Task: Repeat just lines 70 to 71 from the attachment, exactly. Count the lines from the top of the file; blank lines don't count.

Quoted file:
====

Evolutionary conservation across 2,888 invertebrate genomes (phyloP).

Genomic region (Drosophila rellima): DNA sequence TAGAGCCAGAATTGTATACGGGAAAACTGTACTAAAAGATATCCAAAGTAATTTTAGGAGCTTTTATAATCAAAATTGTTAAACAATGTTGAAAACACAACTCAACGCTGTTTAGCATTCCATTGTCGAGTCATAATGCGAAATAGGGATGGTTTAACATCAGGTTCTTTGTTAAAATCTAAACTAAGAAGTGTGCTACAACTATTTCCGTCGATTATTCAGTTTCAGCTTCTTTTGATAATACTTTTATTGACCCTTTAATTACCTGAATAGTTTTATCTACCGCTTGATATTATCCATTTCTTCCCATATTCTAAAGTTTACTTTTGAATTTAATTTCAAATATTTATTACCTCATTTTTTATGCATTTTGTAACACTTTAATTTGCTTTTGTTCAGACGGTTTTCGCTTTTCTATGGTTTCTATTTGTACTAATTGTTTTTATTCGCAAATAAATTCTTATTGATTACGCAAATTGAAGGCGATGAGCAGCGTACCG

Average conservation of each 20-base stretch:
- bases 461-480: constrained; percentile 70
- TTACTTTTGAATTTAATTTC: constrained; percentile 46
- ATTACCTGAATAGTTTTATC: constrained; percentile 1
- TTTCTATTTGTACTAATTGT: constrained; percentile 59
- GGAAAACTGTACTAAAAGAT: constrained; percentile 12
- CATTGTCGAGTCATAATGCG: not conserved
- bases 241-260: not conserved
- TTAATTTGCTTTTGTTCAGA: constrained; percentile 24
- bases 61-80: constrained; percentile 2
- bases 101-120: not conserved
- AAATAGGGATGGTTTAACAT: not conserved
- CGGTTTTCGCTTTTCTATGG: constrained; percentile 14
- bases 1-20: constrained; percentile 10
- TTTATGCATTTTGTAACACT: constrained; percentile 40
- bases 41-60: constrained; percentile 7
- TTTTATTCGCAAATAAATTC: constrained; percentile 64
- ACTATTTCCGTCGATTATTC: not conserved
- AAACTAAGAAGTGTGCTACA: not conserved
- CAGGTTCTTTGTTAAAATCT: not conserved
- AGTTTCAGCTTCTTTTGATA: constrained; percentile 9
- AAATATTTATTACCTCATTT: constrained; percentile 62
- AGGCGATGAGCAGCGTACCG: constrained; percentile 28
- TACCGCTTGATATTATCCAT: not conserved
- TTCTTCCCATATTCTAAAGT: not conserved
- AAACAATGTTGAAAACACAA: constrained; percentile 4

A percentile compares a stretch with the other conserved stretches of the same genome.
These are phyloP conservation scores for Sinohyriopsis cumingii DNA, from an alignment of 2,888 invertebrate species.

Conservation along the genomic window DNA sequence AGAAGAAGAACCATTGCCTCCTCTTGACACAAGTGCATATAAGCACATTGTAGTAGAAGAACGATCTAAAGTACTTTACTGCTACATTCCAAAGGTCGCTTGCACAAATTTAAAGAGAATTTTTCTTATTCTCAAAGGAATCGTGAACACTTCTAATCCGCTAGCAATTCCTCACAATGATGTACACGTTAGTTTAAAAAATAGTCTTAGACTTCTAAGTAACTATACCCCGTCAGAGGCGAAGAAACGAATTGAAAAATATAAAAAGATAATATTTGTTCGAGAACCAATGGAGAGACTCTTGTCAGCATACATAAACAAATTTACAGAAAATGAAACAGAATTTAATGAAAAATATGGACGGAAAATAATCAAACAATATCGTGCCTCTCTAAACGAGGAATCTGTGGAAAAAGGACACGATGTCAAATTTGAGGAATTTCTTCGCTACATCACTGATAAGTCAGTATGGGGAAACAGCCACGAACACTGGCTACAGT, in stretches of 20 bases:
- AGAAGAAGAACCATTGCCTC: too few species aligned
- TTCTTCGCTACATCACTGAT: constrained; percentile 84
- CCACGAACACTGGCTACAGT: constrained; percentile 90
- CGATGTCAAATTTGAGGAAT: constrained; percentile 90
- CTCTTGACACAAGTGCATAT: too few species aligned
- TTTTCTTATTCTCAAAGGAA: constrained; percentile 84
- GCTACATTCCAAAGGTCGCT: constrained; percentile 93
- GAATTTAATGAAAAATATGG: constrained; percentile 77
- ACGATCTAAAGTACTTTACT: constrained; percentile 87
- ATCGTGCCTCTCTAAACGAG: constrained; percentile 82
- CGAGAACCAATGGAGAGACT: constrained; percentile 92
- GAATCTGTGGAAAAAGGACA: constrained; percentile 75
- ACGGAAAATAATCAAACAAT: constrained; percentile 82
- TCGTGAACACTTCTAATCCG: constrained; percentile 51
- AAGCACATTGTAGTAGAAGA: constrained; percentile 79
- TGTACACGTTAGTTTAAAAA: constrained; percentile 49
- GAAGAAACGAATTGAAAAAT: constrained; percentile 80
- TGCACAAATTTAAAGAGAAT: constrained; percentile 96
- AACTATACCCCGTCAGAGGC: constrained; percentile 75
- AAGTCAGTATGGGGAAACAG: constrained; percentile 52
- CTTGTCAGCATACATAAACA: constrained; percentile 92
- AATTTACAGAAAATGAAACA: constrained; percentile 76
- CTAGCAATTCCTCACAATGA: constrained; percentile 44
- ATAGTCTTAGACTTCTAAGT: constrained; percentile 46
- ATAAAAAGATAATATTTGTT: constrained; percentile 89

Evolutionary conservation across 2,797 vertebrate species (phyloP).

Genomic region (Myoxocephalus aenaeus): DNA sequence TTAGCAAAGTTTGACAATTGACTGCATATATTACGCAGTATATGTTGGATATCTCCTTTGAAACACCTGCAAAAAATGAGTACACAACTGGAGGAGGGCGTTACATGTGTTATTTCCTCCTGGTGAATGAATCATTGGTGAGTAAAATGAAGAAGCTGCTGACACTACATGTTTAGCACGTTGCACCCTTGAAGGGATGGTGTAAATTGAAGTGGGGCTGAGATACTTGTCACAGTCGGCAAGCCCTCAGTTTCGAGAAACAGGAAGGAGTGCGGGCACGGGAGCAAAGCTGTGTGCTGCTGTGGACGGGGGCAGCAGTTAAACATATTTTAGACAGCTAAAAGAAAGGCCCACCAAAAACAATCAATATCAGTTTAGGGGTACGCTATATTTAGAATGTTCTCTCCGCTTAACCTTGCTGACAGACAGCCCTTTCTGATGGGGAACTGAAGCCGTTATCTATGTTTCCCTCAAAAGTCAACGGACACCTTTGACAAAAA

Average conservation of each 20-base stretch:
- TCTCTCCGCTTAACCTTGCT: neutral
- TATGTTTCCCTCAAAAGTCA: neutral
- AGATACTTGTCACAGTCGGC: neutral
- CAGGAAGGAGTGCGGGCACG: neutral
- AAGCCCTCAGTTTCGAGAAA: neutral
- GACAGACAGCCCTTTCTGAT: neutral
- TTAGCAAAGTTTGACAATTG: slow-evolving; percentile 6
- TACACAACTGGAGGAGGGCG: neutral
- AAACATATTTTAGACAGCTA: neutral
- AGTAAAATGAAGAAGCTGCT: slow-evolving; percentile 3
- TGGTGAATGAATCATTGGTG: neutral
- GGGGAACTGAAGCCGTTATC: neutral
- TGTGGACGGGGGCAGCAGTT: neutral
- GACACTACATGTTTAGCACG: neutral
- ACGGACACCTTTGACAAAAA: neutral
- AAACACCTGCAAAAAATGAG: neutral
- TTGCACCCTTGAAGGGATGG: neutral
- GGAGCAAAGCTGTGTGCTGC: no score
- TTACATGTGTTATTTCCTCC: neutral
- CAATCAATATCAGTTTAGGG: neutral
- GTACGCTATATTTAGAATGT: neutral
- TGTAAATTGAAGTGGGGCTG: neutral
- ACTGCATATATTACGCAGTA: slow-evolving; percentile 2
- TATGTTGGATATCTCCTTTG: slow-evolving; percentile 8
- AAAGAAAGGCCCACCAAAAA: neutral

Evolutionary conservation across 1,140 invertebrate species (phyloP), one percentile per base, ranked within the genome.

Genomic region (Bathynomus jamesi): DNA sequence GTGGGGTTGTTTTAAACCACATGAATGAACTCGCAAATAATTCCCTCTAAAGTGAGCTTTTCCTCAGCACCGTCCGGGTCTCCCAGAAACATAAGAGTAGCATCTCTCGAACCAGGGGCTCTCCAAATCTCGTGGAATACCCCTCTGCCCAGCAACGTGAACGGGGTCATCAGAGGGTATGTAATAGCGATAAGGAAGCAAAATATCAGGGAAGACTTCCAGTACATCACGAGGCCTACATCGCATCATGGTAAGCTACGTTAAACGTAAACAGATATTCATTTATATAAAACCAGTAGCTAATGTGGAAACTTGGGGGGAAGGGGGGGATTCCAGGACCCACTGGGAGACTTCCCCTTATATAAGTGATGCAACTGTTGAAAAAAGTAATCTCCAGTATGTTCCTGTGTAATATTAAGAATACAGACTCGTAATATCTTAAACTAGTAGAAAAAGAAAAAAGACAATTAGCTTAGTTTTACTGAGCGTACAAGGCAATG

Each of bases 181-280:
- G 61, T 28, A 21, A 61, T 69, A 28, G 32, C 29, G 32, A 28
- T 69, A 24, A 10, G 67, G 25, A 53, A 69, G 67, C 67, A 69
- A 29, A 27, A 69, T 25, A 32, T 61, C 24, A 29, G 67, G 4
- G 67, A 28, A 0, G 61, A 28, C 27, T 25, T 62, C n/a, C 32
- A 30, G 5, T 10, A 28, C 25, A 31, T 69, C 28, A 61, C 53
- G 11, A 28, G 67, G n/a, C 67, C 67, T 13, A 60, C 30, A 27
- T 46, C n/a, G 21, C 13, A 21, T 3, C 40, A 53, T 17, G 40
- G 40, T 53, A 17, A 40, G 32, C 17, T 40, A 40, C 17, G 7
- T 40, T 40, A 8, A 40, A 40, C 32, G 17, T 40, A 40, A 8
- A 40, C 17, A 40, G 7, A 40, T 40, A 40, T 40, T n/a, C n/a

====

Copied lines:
- TGGTGAATGAATCATTGGTG: neutral
- GGGGAACTGAAGCCGTTATC: neutral